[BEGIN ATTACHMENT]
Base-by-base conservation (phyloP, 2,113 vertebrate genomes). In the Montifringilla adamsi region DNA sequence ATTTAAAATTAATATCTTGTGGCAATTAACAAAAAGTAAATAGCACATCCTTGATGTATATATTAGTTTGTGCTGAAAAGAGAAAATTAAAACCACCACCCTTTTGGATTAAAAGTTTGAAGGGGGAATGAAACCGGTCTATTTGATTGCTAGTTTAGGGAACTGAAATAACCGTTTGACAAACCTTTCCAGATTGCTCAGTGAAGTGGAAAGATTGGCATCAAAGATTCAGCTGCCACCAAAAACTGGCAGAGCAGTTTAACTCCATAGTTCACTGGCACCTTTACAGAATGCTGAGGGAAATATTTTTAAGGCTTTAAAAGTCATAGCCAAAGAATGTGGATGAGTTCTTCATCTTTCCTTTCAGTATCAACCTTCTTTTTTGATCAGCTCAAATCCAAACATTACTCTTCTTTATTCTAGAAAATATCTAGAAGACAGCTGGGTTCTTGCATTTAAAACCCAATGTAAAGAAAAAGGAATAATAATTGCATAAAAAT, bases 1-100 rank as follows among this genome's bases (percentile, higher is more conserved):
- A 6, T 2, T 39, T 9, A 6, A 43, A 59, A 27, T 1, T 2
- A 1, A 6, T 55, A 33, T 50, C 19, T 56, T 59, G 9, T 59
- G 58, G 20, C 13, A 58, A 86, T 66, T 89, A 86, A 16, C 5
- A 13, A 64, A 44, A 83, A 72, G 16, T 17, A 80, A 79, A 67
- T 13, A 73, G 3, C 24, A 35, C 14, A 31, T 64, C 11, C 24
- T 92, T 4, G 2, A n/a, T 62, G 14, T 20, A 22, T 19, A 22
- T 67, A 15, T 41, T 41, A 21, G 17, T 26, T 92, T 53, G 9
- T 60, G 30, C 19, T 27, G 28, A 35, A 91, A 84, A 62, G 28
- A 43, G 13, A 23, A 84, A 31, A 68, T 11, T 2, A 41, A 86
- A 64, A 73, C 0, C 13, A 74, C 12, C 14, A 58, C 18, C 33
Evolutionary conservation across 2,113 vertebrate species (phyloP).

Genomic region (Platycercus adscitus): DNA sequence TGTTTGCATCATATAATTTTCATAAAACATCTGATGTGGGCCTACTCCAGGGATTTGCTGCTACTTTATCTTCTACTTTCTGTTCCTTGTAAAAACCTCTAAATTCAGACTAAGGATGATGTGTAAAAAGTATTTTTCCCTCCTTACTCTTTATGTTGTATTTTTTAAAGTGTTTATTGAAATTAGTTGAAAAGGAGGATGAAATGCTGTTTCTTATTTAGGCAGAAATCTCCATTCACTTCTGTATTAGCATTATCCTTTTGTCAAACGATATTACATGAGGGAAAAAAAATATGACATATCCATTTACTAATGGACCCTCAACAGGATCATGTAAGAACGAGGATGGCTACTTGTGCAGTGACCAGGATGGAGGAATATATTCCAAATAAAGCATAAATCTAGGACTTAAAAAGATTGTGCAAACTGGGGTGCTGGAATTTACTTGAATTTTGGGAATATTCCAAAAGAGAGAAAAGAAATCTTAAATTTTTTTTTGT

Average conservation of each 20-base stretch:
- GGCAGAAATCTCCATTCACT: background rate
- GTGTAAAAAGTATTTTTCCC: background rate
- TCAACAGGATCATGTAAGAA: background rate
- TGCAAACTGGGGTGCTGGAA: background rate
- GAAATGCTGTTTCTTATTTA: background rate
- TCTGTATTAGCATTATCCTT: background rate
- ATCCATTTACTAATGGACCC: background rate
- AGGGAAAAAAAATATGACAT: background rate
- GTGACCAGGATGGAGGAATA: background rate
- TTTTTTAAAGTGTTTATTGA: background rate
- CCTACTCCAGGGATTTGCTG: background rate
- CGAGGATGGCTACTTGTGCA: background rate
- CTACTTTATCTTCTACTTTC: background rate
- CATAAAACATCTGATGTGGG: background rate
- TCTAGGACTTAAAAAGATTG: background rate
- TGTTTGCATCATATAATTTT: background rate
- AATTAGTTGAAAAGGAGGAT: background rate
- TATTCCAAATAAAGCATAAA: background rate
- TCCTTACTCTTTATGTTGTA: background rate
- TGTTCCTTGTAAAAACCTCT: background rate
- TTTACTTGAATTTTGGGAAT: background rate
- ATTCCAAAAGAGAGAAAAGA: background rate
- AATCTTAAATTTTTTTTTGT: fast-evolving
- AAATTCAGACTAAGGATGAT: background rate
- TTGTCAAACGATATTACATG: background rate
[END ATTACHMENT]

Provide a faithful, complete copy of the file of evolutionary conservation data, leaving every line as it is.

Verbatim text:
Base-by-base conservation (phyloP, 2,113 vertebrate genomes). In the Montifringilla adamsi region DNA sequence ATTTAAAATTAATATCTTGTGGCAATTAACAAAAAGTAAATAGCACATCCTTGATGTATATATTAGTTTGTGCTGAAAAGAGAAAATTAAAACCACCACCCTTTTGGATTAAAAGTTTGAAGGGGGAATGAAACCGGTCTATTTGATTGCTAGTTTAGGGAACTGAAATAACCGTTTGACAAACCTTTCCAGATTGCTCAGTGAAGTGGAAAGATTGGCATCAAAGATTCAGCTGCCACCAAAAACTGGCAGAGCAGTTTAACTCCATAGTTCACTGGCACCTTTACAGAATGCTGAGGGAAATATTTTTAAGGCTTTAAAAGTCATAGCCAAAGAATGTGGATGAGTTCTTCATCTTTCCTTTCAGTATCAACCTTCTTTTTTGATCAGCTCAAATCCAAACATTACTCTTCTTTATTCTAGAAAATATCTAGAAGACAGCTGGGTTCTTGCATTTAAAACCCAATGTAAAGAAAAAGGAATAATAATTGCATAAAAAT, bases 1-100 rank as follows among this genome's bases (percentile, higher is more conserved):
- A 6, T 2, T 39, T 9, A 6, A 43, A 59, A 27, T 1, T 2
- A 1, A 6, T 55, A 33, T 50, C 19, T 56, T 59, G 9, T 59
- G 58, G 20, C 13, A 58, A 86, T 66, T 89, A 86, A 16, C 5
- A 13, A 64, A 44, A 83, A 72, G 16, T 17, A 80, A 79, A 67
- T 13, A 73, G 3, C 24, A 35, C 14, A 31, T 64, C 11, C 24
- T 92, T 4, G 2, A n/a, T 62, G 14, T 20, A 22, T 19, A 22
- T 67, A 15, T 41, T 41, A 21, G 17, T 26, T 92, T 53, G 9
- T 60, G 30, C 19, T 27, G 28, A 35, A 91, A 84, A 62, G 28
- A 43, G 13, A 23, A 84, A 31, A 68, T 11, T 2, A 41, A 86
- A 64, A 73, C 0, C 13, A 74, C 12, C 14, A 58, C 18, C 33
Evolutionary conservation across 2,113 vertebrate species (phyloP).

Genomic region (Platycercus adscitus): DNA sequence TGTTTGCATCATATAATTTTCATAAAACATCTGATGTGGGCCTACTCCAGGGATTTGCTGCTACTTTATCTTCTACTTTCTGTTCCTTGTAAAAACCTCTAAATTCAGACTAAGGATGATGTGTAAAAAGTATTTTTCCCTCCTTACTCTTTATGTTGTATTTTTTAAAGTGTTTATTGAAATTAGTTGAAAAGGAGGATGAAATGCTGTTTCTTATTTAGGCAGAAATCTCCATTCACTTCTGTATTAGCATTATCCTTTTGTCAAACGATATTACATGAGGGAAAAAAAATATGACATATCCATTTACTAATGGACCCTCAACAGGATCATGTAAGAACGAGGATGGCTACTTGTGCAGTGACCAGGATGGAGGAATATATTCCAAATAAAGCATAAATCTAGGACTTAAAAAGATTGTGCAAACTGGGGTGCTGGAATTTACTTGAATTTTGGGAATATTCCAAAAGAGAGAAAAGAAATCTTAAATTTTTTTTTGT

Average conservation of each 20-base stretch:
- GGCAGAAATCTCCATTCACT: background rate
- GTGTAAAAAGTATTTTTCCC: background rate
- TCAACAGGATCATGTAAGAA: background rate
- TGCAAACTGGGGTGCTGGAA: background rate
- GAAATGCTGTTTCTTATTTA: background rate
- TCTGTATTAGCATTATCCTT: background rate
- ATCCATTTACTAATGGACCC: background rate
- AGGGAAAAAAAATATGACAT: background rate
- GTGACCAGGATGGAGGAATA: background rate
- TTTTTTAAAGTGTTTATTGA: background rate
- CCTACTCCAGGGATTTGCTG: background rate
- CGAGGATGGCTACTTGTGCA: background rate
- CTACTTTATCTTCTACTTTC: background rate
- CATAAAACATCTGATGTGGG: background rate
- TCTAGGACTTAAAAAGATTG: background rate
- TGTTTGCATCATATAATTTT: background rate
- AATTAGTTGAAAAGGAGGAT: background rate
- TATTCCAAATAAAGCATAAA: background rate
- TCCTTACTCTTTATGTTGTA: background rate
- TGTTCCTTGTAAAAACCTCT: background rate
- TTTACTTGAATTTTGGGAAT: background rate
- ATTCCAAAAGAGAGAAAAGA: background rate
- AATCTTAAATTTTTTTTTGT: fast-evolving
- AAATTCAGACTAAGGATGAT: background rate
- TTGTCAAACGATATTACATG: background rate